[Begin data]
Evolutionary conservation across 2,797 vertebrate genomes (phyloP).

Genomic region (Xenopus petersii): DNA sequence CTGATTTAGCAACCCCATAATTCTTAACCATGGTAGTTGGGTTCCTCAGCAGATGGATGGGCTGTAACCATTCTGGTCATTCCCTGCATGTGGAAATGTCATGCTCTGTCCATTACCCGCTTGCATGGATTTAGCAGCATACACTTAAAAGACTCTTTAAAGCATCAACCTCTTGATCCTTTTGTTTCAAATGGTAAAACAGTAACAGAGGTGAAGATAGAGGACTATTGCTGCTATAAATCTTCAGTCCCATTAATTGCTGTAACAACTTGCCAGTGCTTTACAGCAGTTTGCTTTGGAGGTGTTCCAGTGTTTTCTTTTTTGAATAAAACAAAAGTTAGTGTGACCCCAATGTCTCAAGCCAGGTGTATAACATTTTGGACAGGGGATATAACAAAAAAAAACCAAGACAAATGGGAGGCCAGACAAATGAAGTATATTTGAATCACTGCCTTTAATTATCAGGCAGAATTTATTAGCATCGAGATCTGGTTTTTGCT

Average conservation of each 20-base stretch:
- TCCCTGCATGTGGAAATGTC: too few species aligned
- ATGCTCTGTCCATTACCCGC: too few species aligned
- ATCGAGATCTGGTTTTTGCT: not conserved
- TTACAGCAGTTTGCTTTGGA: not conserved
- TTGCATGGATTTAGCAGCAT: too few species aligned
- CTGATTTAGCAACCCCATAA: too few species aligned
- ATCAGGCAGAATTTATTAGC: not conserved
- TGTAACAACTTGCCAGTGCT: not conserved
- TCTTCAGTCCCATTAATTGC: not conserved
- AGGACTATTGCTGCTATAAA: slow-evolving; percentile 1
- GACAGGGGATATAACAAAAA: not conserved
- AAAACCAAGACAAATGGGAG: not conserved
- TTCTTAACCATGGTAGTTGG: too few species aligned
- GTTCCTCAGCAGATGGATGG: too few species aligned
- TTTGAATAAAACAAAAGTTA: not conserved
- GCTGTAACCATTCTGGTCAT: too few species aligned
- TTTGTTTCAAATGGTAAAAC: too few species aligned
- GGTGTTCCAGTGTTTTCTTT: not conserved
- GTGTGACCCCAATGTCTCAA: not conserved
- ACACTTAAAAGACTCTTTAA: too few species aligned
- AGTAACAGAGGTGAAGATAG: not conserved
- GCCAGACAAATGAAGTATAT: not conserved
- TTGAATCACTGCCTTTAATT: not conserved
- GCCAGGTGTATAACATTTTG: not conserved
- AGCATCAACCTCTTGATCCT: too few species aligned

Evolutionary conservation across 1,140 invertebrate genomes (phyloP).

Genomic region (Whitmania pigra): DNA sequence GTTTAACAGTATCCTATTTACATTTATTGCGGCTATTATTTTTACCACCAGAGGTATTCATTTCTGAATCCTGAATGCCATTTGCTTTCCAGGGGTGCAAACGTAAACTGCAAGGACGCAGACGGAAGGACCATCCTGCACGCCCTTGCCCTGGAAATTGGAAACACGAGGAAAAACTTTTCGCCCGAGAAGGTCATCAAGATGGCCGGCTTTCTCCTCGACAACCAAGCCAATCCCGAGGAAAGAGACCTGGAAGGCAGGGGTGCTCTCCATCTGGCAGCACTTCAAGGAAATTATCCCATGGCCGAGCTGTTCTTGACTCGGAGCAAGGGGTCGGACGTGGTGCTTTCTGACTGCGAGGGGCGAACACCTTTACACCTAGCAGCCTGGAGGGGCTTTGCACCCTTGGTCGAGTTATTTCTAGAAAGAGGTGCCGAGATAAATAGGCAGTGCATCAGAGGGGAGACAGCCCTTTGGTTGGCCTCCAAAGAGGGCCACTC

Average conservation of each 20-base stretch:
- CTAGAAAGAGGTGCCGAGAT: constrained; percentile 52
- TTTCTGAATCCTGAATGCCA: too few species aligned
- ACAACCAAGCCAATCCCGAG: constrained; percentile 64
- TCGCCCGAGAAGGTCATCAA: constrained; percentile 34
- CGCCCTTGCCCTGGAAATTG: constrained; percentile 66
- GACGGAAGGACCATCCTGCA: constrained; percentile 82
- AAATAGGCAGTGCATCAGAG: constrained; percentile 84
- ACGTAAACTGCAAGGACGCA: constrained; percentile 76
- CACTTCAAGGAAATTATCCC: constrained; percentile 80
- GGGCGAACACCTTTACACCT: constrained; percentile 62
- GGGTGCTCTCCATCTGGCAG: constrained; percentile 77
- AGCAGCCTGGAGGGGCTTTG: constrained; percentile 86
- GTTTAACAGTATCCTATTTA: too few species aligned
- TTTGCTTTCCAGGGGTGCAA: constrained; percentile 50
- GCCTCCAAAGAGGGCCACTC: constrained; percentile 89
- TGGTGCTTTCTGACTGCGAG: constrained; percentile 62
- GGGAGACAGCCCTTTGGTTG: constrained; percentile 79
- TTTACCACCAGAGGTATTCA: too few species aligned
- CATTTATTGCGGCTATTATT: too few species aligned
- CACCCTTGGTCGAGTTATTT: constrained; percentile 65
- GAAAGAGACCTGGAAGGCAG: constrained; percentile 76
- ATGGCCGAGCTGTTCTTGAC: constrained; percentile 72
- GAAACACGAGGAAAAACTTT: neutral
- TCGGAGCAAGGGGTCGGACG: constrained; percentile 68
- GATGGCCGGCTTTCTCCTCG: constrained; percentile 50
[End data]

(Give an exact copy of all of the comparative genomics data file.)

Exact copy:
Evolutionary conservation across 2,797 vertebrate genomes (phyloP).

Genomic region (Xenopus petersii): DNA sequence CTGATTTAGCAACCCCATAATTCTTAACCATGGTAGTTGGGTTCCTCAGCAGATGGATGGGCTGTAACCATTCTGGTCATTCCCTGCATGTGGAAATGTCATGCTCTGTCCATTACCCGCTTGCATGGATTTAGCAGCATACACTTAAAAGACTCTTTAAAGCATCAACCTCTTGATCCTTTTGTTTCAAATGGTAAAACAGTAACAGAGGTGAAGATAGAGGACTATTGCTGCTATAAATCTTCAGTCCCATTAATTGCTGTAACAACTTGCCAGTGCTTTACAGCAGTTTGCTTTGGAGGTGTTCCAGTGTTTTCTTTTTTGAATAAAACAAAAGTTAGTGTGACCCCAATGTCTCAAGCCAGGTGTATAACATTTTGGACAGGGGATATAACAAAAAAAAACCAAGACAAATGGGAGGCCAGACAAATGAAGTATATTTGAATCACTGCCTTTAATTATCAGGCAGAATTTATTAGCATCGAGATCTGGTTTTTGCT

Average conservation of each 20-base stretch:
- TCCCTGCATGTGGAAATGTC: too few species aligned
- ATGCTCTGTCCATTACCCGC: too few species aligned
- ATCGAGATCTGGTTTTTGCT: not conserved
- TTACAGCAGTTTGCTTTGGA: not conserved
- TTGCATGGATTTAGCAGCAT: too few species aligned
- CTGATTTAGCAACCCCATAA: too few species aligned
- ATCAGGCAGAATTTATTAGC: not conserved
- TGTAACAACTTGCCAGTGCT: not conserved
- TCTTCAGTCCCATTAATTGC: not conserved
- AGGACTATTGCTGCTATAAA: slow-evolving; percentile 1
- GACAGGGGATATAACAAAAA: not conserved
- AAAACCAAGACAAATGGGAG: not conserved
- TTCTTAACCATGGTAGTTGG: too few species aligned
- GTTCCTCAGCAGATGGATGG: too few species aligned
- TTTGAATAAAACAAAAGTTA: not conserved
- GCTGTAACCATTCTGGTCAT: too few species aligned
- TTTGTTTCAAATGGTAAAAC: too few species aligned
- GGTGTTCCAGTGTTTTCTTT: not conserved
- GTGTGACCCCAATGTCTCAA: not conserved
- ACACTTAAAAGACTCTTTAA: too few species aligned
- AGTAACAGAGGTGAAGATAG: not conserved
- GCCAGACAAATGAAGTATAT: not conserved
- TTGAATCACTGCCTTTAATT: not conserved
- GCCAGGTGTATAACATTTTG: not conserved
- AGCATCAACCTCTTGATCCT: too few species aligned

Evolutionary conservation across 1,140 invertebrate genomes (phyloP).

Genomic region (Whitmania pigra): DNA sequence GTTTAACAGTATCCTATTTACATTTATTGCGGCTATTATTTTTACCACCAGAGGTATTCATTTCTGAATCCTGAATGCCATTTGCTTTCCAGGGGTGCAAACGTAAACTGCAAGGACGCAGACGGAAGGACCATCCTGCACGCCCTTGCCCTGGAAATTGGAAACACGAGGAAAAACTTTTCGCCCGAGAAGGTCATCAAGATGGCCGGCTTTCTCCTCGACAACCAAGCCAATCCCGAGGAAAGAGACCTGGAAGGCAGGGGTGCTCTCCATCTGGCAGCACTTCAAGGAAATTATCCCATGGCCGAGCTGTTCTTGACTCGGAGCAAGGGGTCGGACGTGGTGCTTTCTGACTGCGAGGGGCGAACACCTTTACACCTAGCAGCCTGGAGGGGCTTTGCACCCTTGGTCGAGTTATTTCTAGAAAGAGGTGCCGAGATAAATAGGCAGTGCATCAGAGGGGAGACAGCCCTTTGGTTGGCCTCCAAAGAGGGCCACTC

Average conservation of each 20-base stretch:
- CTAGAAAGAGGTGCCGAGAT: constrained; percentile 52
- TTTCTGAATCCTGAATGCCA: too few species aligned
- ACAACCAAGCCAATCCCGAG: constrained; percentile 64
- TCGCCCGAGAAGGTCATCAA: constrained; percentile 34
- CGCCCTTGCCCTGGAAATTG: constrained; percentile 66
- GACGGAAGGACCATCCTGCA: constrained; percentile 82
- AAATAGGCAGTGCATCAGAG: constrained; percentile 84
- ACGTAAACTGCAAGGACGCA: constrained; percentile 76
- CACTTCAAGGAAATTATCCC: constrained; percentile 80
- GGGCGAACACCTTTACACCT: constrained; percentile 62
- GGGTGCTCTCCATCTGGCAG: constrained; percentile 77
- AGCAGCCTGGAGGGGCTTTG: constrained; percentile 86
- GTTTAACAGTATCCTATTTA: too few species aligned
- TTTGCTTTCCAGGGGTGCAA: constrained; percentile 50
- GCCTCCAAAGAGGGCCACTC: constrained; percentile 89
- TGGTGCTTTCTGACTGCGAG: constrained; percentile 62
- GGGAGACAGCCCTTTGGTTG: constrained; percentile 79
- TTTACCACCAGAGGTATTCA: too few species aligned
- CATTTATTGCGGCTATTATT: too few species aligned
- CACCCTTGGTCGAGTTATTT: constrained; percentile 65
- GAAAGAGACCTGGAAGGCAG: constrained; percentile 76
- ATGGCCGAGCTGTTCTTGAC: constrained; percentile 72
- GAAACACGAGGAAAAACTTT: neutral
- TCGGAGCAAGGGGTCGGACG: constrained; percentile 68
- GATGGCCGGCTTTCTCCTCG: constrained; percentile 50